Electric heating manufacturer, Glen Dimplex Heating & Ventilation (GDHV), is calling for carbon emissions targets to remain ‘a core component’ within the amended government Building Regulations due to be released this autumn.
The final consultation paper on the proposed amendments to Part L of the Building Regulations is expected to include a shift towards using primary energy as the main metric for meeting building compliance. This is in response to the European Union (EU) Energy Performance of Building Directive (EPBD) which requires all new buildings to be nearly zero energy buildings (NZEB) from 31 December 2020.
The proposed revisions represent a significant change in the UK’s compliance procedures, as the focus will move to primary energy, rather than carbon emissions. The change could result in higher-carbon heating, ventilation and air conditioning (HVAC) products performing better than lower-carbon alternatives in the government’s Standard Assessment Procedure (SAP) for Energy Rating of Dwellings.
In anticipation of the release of the Part L consultation, GDHV has produced a report outlining a number of recommendations in response to the proposed changes including:
- The inclusion of a low carbon emission target alongside primary energy
- The introduction of two targets to address the difference in energy consumption between apartments and houses
- Consideration of a reward for any futureproofed solutions installed
- Apply due consideration to the need for skilled labour and the installation and running costs of specifiable systems
- Continue to maintain the trend for improving air quality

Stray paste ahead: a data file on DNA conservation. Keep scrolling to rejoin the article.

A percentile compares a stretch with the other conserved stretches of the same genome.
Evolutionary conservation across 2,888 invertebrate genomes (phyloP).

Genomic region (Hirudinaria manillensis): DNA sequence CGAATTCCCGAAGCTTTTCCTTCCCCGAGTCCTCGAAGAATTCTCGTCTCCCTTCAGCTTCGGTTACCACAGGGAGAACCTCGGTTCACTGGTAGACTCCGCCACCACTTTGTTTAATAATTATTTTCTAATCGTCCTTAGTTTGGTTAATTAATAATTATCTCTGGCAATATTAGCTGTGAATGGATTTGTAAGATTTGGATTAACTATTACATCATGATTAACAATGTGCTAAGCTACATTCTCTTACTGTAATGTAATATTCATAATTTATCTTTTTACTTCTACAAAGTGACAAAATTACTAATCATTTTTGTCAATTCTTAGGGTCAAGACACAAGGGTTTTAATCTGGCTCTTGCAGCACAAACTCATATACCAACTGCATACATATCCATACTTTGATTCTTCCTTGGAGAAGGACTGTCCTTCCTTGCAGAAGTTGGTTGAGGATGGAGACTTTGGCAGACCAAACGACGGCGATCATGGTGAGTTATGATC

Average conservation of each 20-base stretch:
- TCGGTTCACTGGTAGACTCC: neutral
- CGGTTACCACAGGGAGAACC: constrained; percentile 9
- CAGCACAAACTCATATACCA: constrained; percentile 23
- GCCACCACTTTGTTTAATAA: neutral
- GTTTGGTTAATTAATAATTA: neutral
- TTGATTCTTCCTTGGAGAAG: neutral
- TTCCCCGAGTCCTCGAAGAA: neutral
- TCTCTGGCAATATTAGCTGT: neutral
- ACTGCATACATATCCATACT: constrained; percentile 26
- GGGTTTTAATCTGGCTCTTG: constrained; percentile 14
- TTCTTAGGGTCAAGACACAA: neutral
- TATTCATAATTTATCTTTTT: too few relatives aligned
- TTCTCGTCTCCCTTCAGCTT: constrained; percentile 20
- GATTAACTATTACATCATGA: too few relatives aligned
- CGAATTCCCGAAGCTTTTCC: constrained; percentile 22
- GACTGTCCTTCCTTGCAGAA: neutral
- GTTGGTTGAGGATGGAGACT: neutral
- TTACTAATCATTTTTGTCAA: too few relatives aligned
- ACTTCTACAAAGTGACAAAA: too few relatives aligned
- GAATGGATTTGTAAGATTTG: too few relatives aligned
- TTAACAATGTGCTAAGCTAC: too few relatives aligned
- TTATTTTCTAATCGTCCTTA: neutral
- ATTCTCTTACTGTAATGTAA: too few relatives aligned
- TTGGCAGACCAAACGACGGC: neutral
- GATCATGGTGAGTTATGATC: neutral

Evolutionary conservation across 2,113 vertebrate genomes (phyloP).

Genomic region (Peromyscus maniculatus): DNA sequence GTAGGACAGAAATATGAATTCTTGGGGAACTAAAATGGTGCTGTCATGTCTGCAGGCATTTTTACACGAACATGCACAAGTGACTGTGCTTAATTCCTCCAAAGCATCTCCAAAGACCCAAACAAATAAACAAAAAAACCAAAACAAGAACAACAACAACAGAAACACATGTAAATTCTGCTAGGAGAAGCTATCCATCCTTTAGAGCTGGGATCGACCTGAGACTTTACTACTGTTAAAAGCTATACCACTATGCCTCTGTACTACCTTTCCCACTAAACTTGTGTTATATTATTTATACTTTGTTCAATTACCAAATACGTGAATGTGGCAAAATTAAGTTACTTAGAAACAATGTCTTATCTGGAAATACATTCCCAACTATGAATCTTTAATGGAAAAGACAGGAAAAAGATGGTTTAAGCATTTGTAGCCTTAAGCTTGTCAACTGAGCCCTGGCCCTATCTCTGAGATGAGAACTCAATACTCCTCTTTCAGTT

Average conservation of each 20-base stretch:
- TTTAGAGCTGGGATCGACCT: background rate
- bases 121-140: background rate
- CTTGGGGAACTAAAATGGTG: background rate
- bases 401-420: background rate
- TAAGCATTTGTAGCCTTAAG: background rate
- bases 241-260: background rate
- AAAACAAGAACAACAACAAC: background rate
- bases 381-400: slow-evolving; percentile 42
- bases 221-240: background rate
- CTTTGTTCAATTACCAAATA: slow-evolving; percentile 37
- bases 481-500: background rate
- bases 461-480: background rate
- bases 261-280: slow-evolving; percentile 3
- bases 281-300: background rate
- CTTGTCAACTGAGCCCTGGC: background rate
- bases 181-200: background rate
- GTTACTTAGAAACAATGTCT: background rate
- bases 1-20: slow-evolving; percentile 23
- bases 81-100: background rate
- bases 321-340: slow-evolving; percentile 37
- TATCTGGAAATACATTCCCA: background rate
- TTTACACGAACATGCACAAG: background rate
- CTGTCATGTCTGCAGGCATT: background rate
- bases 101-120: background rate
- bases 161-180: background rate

- Consideration for the growing issue of overheating in new build developments
- Support for heat pump technology to help move towards electrification of buildings
Shaun Hurworth, head of channel marketing, Glen Dimplex Heating & Ventilation, said: “It’s imperative that the industry changes its approach to the design and specification of heating. We welcome the move towards including primary energy but urge that this doesn’t become a direct replacement for carbon emissions targets.
“Instead we need a holistic approach that incorporates both primary energy and carbon emissions to ensure that we continue to reduce carbon emissions from new developments, while helping the UK achieve compliance with the EPBD. Policy makers and industry leaders need to work together to ensure that we can reach the nearly zero energy target without increasing the use of higher carbon systems, which could add cost and complication when achieving future, carbon-based targets.”
GDHV has been engaging with government and regulatory bodies to better understand the implications of any changes. It has a team of experts committed to understanding the potential impact of future legislation on the specification of HVAC products.
Download the full report, Staying on Target: combining nearly zero energy buildings and low carbon HVAC solutions here.